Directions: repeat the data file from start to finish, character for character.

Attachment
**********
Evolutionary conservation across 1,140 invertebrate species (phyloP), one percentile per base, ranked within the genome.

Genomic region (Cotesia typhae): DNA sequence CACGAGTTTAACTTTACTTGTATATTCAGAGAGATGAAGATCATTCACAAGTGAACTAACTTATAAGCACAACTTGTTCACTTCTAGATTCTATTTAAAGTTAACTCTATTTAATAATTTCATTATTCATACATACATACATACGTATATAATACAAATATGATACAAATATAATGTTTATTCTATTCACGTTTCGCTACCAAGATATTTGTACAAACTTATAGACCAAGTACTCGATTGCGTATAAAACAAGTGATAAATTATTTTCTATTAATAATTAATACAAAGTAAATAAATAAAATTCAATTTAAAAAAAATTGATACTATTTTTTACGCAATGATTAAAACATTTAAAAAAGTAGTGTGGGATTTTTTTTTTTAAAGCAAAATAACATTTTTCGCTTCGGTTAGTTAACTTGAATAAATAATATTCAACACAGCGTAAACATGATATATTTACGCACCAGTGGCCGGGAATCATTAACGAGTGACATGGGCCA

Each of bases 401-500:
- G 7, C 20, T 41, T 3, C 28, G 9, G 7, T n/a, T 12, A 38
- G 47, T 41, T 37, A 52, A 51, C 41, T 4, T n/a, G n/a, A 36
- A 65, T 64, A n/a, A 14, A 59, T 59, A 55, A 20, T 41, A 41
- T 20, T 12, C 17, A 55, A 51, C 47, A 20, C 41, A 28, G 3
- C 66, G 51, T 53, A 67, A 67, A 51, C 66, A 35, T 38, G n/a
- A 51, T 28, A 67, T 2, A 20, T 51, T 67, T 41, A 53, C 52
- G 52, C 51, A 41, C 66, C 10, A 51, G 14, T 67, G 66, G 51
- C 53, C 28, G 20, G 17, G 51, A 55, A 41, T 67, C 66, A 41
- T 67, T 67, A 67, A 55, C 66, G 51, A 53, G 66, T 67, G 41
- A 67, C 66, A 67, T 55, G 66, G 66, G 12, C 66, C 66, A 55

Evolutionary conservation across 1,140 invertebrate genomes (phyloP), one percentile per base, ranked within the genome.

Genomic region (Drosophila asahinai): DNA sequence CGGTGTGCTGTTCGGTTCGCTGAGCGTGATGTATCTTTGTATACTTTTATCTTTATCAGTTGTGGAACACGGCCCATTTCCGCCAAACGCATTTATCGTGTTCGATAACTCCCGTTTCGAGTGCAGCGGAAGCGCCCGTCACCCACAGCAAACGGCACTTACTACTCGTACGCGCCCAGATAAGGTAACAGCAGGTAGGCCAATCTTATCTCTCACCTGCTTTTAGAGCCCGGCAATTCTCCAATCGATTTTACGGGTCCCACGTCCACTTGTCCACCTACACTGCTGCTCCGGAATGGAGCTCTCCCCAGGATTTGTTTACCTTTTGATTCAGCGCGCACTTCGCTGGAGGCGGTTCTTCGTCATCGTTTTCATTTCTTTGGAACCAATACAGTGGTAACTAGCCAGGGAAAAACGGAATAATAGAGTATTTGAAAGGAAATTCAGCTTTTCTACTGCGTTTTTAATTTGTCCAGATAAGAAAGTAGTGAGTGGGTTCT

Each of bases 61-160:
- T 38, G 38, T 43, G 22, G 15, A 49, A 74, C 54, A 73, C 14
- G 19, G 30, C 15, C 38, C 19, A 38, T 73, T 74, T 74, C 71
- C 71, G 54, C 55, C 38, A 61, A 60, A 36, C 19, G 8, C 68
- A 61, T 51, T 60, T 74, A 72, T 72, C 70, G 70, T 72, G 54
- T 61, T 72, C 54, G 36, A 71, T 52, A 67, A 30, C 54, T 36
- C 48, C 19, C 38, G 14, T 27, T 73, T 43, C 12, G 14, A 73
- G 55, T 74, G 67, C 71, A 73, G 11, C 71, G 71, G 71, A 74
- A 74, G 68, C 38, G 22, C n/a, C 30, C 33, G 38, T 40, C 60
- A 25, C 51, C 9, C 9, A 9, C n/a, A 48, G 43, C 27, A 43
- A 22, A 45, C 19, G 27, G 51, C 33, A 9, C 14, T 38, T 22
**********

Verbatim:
Evolutionary conservation across 1,140 invertebrate species (phyloP), one percentile per base, ranked within the genome.

Genomic region (Cotesia typhae): DNA sequence CACGAGTTTAACTTTACTTGTATATTCAGAGAGATGAAGATCATTCACAAGTGAACTAACTTATAAGCACAACTTGTTCACTTCTAGATTCTATTTAAAGTTAACTCTATTTAATAATTTCATTATTCATACATACATACATACGTATATAATACAAATATGATACAAATATAATGTTTATTCTATTCACGTTTCGCTACCAAGATATTTGTACAAACTTATAGACCAAGTACTCGATTGCGTATAAAACAAGTGATAAATTATTTTCTATTAATAATTAATACAAAGTAAATAAATAAAATTCAATTTAAAAAAAATTGATACTATTTTTTACGCAATGATTAAAACATTTAAAAAAGTAGTGTGGGATTTTTTTTTTTAAAGCAAAATAACATTTTTCGCTTCGGTTAGTTAACTTGAATAAATAATATTCAACACAGCGTAAACATGATATATTTACGCACCAGTGGCCGGGAATCATTAACGAGTGACATGGGCCA

Each of bases 401-500:
- G 7, C 20, T 41, T 3, C 28, G 9, G 7, T n/a, T 12, A 38
- G 47, T 41, T 37, A 52, A 51, C 41, T 4, T n/a, G n/a, A 36
- A 65, T 64, A n/a, A 14, A 59, T 59, A 55, A 20, T 41, A 41
- T 20, T 12, C 17, A 55, A 51, C 47, A 20, C 41, A 28, G 3
- C 66, G 51, T 53, A 67, A 67, A 51, C 66, A 35, T 38, G n/a
- A 51, T 28, A 67, T 2, A 20, T 51, T 67, T 41, A 53, C 52
- G 52, C 51, A 41, C 66, C 10, A 51, G 14, T 67, G 66, G 51
- C 53, C 28, G 20, G 17, G 51, A 55, A 41, T 67, C 66, A 41
- T 67, T 67, A 67, A 55, C 66, G 51, A 53, G 66, T 67, G 41
- A 67, C 66, A 67, T 55, G 66, G 66, G 12, C 66, C 66, A 55

Evolutionary conservation across 1,140 invertebrate genomes (phyloP), one percentile per base, ranked within the genome.

Genomic region (Drosophila asahinai): DNA sequence CGGTGTGCTGTTCGGTTCGCTGAGCGTGATGTATCTTTGTATACTTTTATCTTTATCAGTTGTGGAACACGGCCCATTTCCGCCAAACGCATTTATCGTGTTCGATAACTCCCGTTTCGAGTGCAGCGGAAGCGCCCGTCACCCACAGCAAACGGCACTTACTACTCGTACGCGCCCAGATAAGGTAACAGCAGGTAGGCCAATCTTATCTCTCACCTGCTTTTAGAGCCCGGCAATTCTCCAATCGATTTTACGGGTCCCACGTCCACTTGTCCACCTACACTGCTGCTCCGGAATGGAGCTCTCCCCAGGATTTGTTTACCTTTTGATTCAGCGCGCACTTCGCTGGAGGCGGTTCTTCGTCATCGTTTTCATTTCTTTGGAACCAATACAGTGGTAACTAGCCAGGGAAAAACGGAATAATAGAGTATTTGAAAGGAAATTCAGCTTTTCTACTGCGTTTTTAATTTGTCCAGATAAGAAAGTAGTGAGTGGGTTCT

Each of bases 61-160:
- T 38, G 38, T 43, G 22, G 15, A 49, A 74, C 54, A 73, C 14
- G 19, G 30, C 15, C 38, C 19, A 38, T 73, T 74, T 74, C 71
- C 71, G 54, C 55, C 38, A 61, A 60, A 36, C 19, G 8, C 68
- A 61, T 51, T 60, T 74, A 72, T 72, C 70, G 70, T 72, G 54
- T 61, T 72, C 54, G 36, A 71, T 52, A 67, A 30, C 54, T 36
- C 48, C 19, C 38, G 14, T 27, T 73, T 43, C 12, G 14, A 73
- G 55, T 74, G 67, C 71, A 73, G 11, C 71, G 71, G 71, A 74
- A 74, G 68, C 38, G 22, C n/a, C 30, C 33, G 38, T 40, C 60
- A 25, C 51, C 9, C 9, A 9, C n/a, A 48, G 43, C 27, A 43
- A 22, A 45, C 19, G 27, G 51, C 33, A 9, C 14, T 38, T 22